Drexel University researchers, led by Dr. Grace Hsuan, have recently developed a new test protocol for corrugated high density polyethylene (HDPE) pipe, utilizing the rate-process method (RPM). The results were published and presented at the recent international Plastics Pipes XIII conference in Washington, D.C.
According to Hsuan’s data, the pipe tested surpassed the 100-year service requirement in the harsh environmental conditions of Florida. The results were dramatic enough to remove any doubt about the 100-year issue and reset the baseline much higher for corrugated HDPE pipe. Highlights of the data include:
- Service life of 572 years at 7.5% deflection (675 psi material
- stress in the pipe wall);
- Service life of 949 years at 6% de- flection (600 psi material stress in the pipe wall); and
- Service life of 2,893 years at 5% deflection (500 psi material stress in the pipe wall).
To predict the actual service life of the corrugated HDPE drainage pipe, a test protocol utilizing the RPM was applied to the junction where the corrugated meets the pipe liner. Hsuan’s paper states that the 100-year stress crack resistance (SCR) of corrugated HDPE pipes was evaluated using a 600-mm diam. pipe. The SCR tests were performed on the finished pipe at the liner and junction locations. The notched constant ligament stress test (ASTM 2163) was used for the pipe-liner assessment and a similar test applied to the junction.
“As we look to rebuild our underground infrastructure, engineers are paying more attention to the service life of their construction materials and structures,” said E. Lyn Heying, project manager from MECO Engineering Co., Inc. “The goal is to avoid plaguing future generations with the same dire infrastructure situation that our generation is currently facing.”
The service life of most drainage pipes is estimated to be between 20 and 100 years, depending on the material.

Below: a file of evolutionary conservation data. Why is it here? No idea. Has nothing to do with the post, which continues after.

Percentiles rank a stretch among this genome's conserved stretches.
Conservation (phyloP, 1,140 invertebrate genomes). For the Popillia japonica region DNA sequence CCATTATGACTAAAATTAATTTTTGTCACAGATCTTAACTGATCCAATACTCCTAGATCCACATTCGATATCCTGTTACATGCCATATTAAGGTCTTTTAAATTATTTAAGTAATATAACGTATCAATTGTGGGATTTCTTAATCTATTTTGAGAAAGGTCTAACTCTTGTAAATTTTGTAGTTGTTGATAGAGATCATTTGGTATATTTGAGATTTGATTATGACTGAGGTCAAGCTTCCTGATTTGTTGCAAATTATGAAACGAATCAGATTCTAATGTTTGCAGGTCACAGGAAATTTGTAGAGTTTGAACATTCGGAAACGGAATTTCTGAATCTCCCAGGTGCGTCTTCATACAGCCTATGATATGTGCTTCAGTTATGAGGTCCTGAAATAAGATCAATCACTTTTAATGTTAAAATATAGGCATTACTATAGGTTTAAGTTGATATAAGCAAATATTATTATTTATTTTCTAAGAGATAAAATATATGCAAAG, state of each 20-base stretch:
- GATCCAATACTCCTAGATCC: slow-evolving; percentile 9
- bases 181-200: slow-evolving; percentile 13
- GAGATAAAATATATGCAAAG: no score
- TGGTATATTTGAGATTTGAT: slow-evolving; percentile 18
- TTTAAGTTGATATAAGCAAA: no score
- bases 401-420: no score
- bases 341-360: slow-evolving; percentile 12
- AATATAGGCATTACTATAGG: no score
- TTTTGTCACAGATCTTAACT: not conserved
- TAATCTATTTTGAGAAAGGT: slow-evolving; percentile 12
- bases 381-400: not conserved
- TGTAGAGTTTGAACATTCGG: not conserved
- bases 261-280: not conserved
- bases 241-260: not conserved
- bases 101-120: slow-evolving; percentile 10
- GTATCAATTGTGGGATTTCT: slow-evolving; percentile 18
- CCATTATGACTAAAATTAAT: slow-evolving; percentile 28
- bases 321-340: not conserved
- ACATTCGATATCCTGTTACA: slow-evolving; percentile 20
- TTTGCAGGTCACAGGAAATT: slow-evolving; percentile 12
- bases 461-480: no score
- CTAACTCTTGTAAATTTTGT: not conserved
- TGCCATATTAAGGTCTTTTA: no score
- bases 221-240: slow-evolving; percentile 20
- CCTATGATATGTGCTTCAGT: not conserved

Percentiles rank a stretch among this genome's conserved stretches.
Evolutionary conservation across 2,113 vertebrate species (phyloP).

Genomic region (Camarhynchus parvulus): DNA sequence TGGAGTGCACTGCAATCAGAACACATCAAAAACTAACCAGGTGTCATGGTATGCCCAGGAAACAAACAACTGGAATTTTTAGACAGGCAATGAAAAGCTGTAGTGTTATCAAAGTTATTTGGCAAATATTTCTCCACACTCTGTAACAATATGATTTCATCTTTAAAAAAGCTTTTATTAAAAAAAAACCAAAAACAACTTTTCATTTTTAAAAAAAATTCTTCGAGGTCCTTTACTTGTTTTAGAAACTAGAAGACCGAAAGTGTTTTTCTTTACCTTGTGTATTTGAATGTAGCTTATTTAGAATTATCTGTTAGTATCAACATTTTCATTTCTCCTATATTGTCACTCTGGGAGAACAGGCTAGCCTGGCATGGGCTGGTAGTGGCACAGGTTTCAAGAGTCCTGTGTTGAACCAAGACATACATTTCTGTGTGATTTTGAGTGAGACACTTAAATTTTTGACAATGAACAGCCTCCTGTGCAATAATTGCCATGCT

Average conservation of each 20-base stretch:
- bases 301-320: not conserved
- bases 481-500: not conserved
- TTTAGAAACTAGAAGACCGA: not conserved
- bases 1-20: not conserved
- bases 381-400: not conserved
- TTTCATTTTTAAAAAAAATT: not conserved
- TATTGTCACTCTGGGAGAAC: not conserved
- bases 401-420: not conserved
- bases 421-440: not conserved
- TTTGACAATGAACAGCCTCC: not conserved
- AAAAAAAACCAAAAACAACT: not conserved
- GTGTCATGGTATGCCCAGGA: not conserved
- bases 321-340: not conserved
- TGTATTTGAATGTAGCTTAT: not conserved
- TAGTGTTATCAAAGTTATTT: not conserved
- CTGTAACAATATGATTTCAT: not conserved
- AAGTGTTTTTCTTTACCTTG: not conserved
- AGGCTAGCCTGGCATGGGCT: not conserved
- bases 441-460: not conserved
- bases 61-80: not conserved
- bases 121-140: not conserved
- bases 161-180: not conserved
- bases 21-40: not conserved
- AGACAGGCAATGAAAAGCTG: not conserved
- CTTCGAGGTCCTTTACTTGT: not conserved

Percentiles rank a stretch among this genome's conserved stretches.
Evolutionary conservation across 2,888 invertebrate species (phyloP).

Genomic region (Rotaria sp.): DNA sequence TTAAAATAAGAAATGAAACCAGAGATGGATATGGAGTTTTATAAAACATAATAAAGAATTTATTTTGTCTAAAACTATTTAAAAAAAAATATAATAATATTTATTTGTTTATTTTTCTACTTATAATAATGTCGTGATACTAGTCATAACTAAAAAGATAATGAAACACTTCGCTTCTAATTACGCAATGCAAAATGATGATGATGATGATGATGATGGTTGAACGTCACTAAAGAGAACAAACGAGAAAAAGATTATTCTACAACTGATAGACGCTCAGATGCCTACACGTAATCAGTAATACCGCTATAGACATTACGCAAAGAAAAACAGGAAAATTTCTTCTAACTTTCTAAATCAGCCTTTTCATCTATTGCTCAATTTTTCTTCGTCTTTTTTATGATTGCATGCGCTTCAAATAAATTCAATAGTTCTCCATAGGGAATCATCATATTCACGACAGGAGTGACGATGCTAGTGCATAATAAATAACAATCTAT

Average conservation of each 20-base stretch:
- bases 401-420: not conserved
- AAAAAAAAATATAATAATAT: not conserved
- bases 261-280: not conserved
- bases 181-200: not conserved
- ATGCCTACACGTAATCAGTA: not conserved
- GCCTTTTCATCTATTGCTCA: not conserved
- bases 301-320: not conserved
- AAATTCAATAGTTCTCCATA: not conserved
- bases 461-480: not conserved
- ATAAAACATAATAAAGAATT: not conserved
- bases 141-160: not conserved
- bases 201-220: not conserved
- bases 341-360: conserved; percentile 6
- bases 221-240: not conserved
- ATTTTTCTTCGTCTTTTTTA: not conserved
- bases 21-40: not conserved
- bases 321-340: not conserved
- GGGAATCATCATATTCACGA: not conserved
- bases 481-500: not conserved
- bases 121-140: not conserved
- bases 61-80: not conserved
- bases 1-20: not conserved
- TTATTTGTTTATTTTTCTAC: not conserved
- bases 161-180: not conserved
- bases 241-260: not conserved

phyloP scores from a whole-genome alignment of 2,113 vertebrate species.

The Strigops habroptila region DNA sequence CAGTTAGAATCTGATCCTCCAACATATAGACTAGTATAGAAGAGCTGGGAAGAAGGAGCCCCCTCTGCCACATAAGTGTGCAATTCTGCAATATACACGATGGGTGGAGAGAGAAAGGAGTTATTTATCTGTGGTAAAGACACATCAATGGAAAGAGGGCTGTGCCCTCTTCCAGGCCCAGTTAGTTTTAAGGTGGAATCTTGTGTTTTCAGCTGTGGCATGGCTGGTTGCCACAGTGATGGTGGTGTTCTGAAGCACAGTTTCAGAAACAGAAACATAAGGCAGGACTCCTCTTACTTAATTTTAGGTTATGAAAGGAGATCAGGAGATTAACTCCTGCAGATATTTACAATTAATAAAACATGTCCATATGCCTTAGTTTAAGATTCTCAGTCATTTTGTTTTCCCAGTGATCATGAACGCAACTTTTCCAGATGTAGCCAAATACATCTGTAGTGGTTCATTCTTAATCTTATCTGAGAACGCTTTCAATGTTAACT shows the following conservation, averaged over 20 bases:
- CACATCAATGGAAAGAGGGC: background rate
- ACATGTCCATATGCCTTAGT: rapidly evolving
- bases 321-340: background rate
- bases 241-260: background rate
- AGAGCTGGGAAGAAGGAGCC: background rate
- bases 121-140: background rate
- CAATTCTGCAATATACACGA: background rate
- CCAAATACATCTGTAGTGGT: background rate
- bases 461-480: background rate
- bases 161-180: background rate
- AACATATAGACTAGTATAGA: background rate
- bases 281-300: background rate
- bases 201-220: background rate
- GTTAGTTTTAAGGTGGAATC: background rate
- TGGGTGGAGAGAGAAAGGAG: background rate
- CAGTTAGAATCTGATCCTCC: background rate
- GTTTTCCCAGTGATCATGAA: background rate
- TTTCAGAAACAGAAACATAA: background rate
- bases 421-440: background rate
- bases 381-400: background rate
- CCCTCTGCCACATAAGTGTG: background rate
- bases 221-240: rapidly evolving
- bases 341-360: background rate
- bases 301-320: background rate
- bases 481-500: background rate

Prior to Hsuan’s most recent study, the Florida Department of Transportation (FDOT) had done the most extensive research on the subject of service life of corrugated HDPE pipe. In establishing its protocol for 100-year service life of corrugated HDPR pipe, FDOT agreed that the limiting factor for service life would not be based on abrasion or wear of the inner wall.
FDOT identified cracking via the slow crack growth mechanism as the primary mode of failure and concern for HDPE pipe. This decision was based in part due to research conducted on some older pipe that had exhibited circumferential cracking in the smooth waterway liner of the pipe wall.
While FDOT acknowledged the liner is not a structural component of the overall pipe structure (it exists for hydraulic purposes only), it was their desire to have crack-free pipes, and thus establish a protocol that will ensure the material will not crack over its intended service life.
Since the slow crack growth mechanism for failure has been well researched and documented in the pressure pipe industry, and an ASTM test method was already in place to predict service life based on this failure mechanism, it was relatively easy to adapt to corrugated HDPE drainage pipes.
In 2002, material changes were incorporated into AASHTO M294, the national specification for state DOTs for corrugated HDPE pipe, which ensured the material’s long-term resistance to the slow crack growth failure mechanism.